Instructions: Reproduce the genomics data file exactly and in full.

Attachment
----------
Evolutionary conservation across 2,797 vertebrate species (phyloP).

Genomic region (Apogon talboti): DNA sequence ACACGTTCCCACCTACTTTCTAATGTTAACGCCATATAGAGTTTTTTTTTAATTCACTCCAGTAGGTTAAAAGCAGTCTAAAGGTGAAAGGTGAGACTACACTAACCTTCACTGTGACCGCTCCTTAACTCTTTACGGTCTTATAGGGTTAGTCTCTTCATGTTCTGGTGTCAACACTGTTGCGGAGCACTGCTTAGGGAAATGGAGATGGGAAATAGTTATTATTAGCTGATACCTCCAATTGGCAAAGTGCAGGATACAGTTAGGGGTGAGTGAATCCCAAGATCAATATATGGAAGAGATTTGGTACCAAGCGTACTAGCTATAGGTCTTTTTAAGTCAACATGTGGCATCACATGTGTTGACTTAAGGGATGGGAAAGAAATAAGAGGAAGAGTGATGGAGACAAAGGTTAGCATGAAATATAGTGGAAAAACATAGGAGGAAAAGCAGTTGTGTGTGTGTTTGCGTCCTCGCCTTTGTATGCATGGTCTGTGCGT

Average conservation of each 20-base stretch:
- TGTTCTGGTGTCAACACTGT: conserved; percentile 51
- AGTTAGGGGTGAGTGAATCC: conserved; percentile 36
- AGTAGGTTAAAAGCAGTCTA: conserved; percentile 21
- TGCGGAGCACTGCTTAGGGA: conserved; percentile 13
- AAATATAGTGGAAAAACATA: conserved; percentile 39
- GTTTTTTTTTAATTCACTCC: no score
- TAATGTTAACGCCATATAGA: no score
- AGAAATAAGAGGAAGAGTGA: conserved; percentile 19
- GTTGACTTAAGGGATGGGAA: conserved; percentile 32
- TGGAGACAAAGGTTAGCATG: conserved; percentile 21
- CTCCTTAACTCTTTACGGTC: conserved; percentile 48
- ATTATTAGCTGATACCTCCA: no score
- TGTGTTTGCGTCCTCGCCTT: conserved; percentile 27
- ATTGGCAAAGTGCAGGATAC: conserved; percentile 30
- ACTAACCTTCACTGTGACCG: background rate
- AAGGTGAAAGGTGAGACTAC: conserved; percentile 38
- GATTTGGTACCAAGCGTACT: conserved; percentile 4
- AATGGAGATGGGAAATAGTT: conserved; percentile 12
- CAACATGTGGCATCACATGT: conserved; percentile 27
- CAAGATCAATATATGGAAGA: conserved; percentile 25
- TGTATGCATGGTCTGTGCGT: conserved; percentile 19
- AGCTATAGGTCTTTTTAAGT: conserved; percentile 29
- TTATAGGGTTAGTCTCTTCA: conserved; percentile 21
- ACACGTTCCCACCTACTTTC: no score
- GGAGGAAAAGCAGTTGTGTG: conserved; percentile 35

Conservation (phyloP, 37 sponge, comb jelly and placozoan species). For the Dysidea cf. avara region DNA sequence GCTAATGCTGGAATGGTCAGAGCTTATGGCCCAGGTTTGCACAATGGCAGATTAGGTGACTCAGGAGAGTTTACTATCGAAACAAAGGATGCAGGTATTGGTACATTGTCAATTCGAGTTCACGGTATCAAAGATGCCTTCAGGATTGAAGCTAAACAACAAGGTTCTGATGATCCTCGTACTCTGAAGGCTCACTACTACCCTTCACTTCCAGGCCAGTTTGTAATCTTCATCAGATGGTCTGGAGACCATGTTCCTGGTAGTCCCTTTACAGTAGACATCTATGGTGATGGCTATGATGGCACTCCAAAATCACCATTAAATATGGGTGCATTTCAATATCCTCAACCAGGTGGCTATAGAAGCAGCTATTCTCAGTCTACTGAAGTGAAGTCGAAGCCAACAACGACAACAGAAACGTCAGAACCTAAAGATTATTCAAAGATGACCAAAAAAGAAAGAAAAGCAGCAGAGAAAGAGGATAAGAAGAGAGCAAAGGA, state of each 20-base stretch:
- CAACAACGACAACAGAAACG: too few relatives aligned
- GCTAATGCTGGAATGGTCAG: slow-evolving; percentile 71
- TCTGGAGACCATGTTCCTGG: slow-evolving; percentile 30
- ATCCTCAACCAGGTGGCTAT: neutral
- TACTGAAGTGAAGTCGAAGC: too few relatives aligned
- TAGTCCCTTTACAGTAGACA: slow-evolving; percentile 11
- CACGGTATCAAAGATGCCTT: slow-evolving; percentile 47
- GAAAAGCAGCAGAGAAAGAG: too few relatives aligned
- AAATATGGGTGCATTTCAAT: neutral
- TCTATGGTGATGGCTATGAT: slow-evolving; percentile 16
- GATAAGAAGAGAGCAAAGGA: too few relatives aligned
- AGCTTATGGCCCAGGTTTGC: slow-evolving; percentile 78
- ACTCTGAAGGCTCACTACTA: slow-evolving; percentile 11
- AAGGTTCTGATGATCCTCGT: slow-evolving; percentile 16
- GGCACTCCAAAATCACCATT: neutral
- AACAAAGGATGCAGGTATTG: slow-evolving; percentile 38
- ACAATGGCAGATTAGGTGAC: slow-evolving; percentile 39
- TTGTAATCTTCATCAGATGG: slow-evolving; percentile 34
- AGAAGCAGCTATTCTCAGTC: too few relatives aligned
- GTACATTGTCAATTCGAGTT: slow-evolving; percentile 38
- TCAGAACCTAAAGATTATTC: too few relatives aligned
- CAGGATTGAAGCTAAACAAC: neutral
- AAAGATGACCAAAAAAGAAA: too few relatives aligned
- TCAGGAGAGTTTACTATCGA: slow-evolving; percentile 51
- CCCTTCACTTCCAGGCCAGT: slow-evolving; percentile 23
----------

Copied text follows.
Evolutionary conservation across 2,797 vertebrate species (phyloP).

Genomic region (Apogon talboti): DNA sequence ACACGTTCCCACCTACTTTCTAATGTTAACGCCATATAGAGTTTTTTTTTAATTCACTCCAGTAGGTTAAAAGCAGTCTAAAGGTGAAAGGTGAGACTACACTAACCTTCACTGTGACCGCTCCTTAACTCTTTACGGTCTTATAGGGTTAGTCTCTTCATGTTCTGGTGTCAACACTGTTGCGGAGCACTGCTTAGGGAAATGGAGATGGGAAATAGTTATTATTAGCTGATACCTCCAATTGGCAAAGTGCAGGATACAGTTAGGGGTGAGTGAATCCCAAGATCAATATATGGAAGAGATTTGGTACCAAGCGTACTAGCTATAGGTCTTTTTAAGTCAACATGTGGCATCACATGTGTTGACTTAAGGGATGGGAAAGAAATAAGAGGAAGAGTGATGGAGACAAAGGTTAGCATGAAATATAGTGGAAAAACATAGGAGGAAAAGCAGTTGTGTGTGTGTTTGCGTCCTCGCCTTTGTATGCATGGTCTGTGCGT

Average conservation of each 20-base stretch:
- TGTTCTGGTGTCAACACTGT: conserved; percentile 51
- AGTTAGGGGTGAGTGAATCC: conserved; percentile 36
- AGTAGGTTAAAAGCAGTCTA: conserved; percentile 21
- TGCGGAGCACTGCTTAGGGA: conserved; percentile 13
- AAATATAGTGGAAAAACATA: conserved; percentile 39
- GTTTTTTTTTAATTCACTCC: no score
- TAATGTTAACGCCATATAGA: no score
- AGAAATAAGAGGAAGAGTGA: conserved; percentile 19
- GTTGACTTAAGGGATGGGAA: conserved; percentile 32
- TGGAGACAAAGGTTAGCATG: conserved; percentile 21
- CTCCTTAACTCTTTACGGTC: conserved; percentile 48
- ATTATTAGCTGATACCTCCA: no score
- TGTGTTTGCGTCCTCGCCTT: conserved; percentile 27
- ATTGGCAAAGTGCAGGATAC: conserved; percentile 30
- ACTAACCTTCACTGTGACCG: background rate
- AAGGTGAAAGGTGAGACTAC: conserved; percentile 38
- GATTTGGTACCAAGCGTACT: conserved; percentile 4
- AATGGAGATGGGAAATAGTT: conserved; percentile 12
- CAACATGTGGCATCACATGT: conserved; percentile 27
- CAAGATCAATATATGGAAGA: conserved; percentile 25
- TGTATGCATGGTCTGTGCGT: conserved; percentile 19
- AGCTATAGGTCTTTTTAAGT: conserved; percentile 29
- TTATAGGGTTAGTCTCTTCA: conserved; percentile 21
- ACACGTTCCCACCTACTTTC: no score
- GGAGGAAAAGCAGTTGTGTG: conserved; percentile 35

Conservation (phyloP, 37 sponge, comb jelly and placozoan species). For the Dysidea cf. avara region DNA sequence GCTAATGCTGGAATGGTCAGAGCTTATGGCCCAGGTTTGCACAATGGCAGATTAGGTGACTCAGGAGAGTTTACTATCGAAACAAAGGATGCAGGTATTGGTACATTGTCAATTCGAGTTCACGGTATCAAAGATGCCTTCAGGATTGAAGCTAAACAACAAGGTTCTGATGATCCTCGTACTCTGAAGGCTCACTACTACCCTTCACTTCCAGGCCAGTTTGTAATCTTCATCAGATGGTCTGGAGACCATGTTCCTGGTAGTCCCTTTACAGTAGACATCTATGGTGATGGCTATGATGGCACTCCAAAATCACCATTAAATATGGGTGCATTTCAATATCCTCAACCAGGTGGCTATAGAAGCAGCTATTCTCAGTCTACTGAAGTGAAGTCGAAGCCAACAACGACAACAGAAACGTCAGAACCTAAAGATTATTCAAAGATGACCAAAAAAGAAAGAAAAGCAGCAGAGAAAGAGGATAAGAAGAGAGCAAAGGA, state of each 20-base stretch:
- CAACAACGACAACAGAAACG: too few relatives aligned
- GCTAATGCTGGAATGGTCAG: slow-evolving; percentile 71
- TCTGGAGACCATGTTCCTGG: slow-evolving; percentile 30
- ATCCTCAACCAGGTGGCTAT: neutral
- TACTGAAGTGAAGTCGAAGC: too few relatives aligned
- TAGTCCCTTTACAGTAGACA: slow-evolving; percentile 11
- CACGGTATCAAAGATGCCTT: slow-evolving; percentile 47
- GAAAAGCAGCAGAGAAAGAG: too few relatives aligned
- AAATATGGGTGCATTTCAAT: neutral
- TCTATGGTGATGGCTATGAT: slow-evolving; percentile 16
- GATAAGAAGAGAGCAAAGGA: too few relatives aligned
- AGCTTATGGCCCAGGTTTGC: slow-evolving; percentile 78
- ACTCTGAAGGCTCACTACTA: slow-evolving; percentile 11
- AAGGTTCTGATGATCCTCGT: slow-evolving; percentile 16
- GGCACTCCAAAATCACCATT: neutral
- AACAAAGGATGCAGGTATTG: slow-evolving; percentile 38
- ACAATGGCAGATTAGGTGAC: slow-evolving; percentile 39
- TTGTAATCTTCATCAGATGG: slow-evolving; percentile 34
- AGAAGCAGCTATTCTCAGTC: too few relatives aligned
- GTACATTGTCAATTCGAGTT: slow-evolving; percentile 38
- TCAGAACCTAAAGATTATTC: too few relatives aligned
- CAGGATTGAAGCTAAACAAC: neutral
- AAAGATGACCAAAAAAGAAA: too few relatives aligned
- TCAGGAGAGTTTACTATCGA: slow-evolving; percentile 51
- CCCTTCACTTCCAGGCCAGT: slow-evolving; percentile 23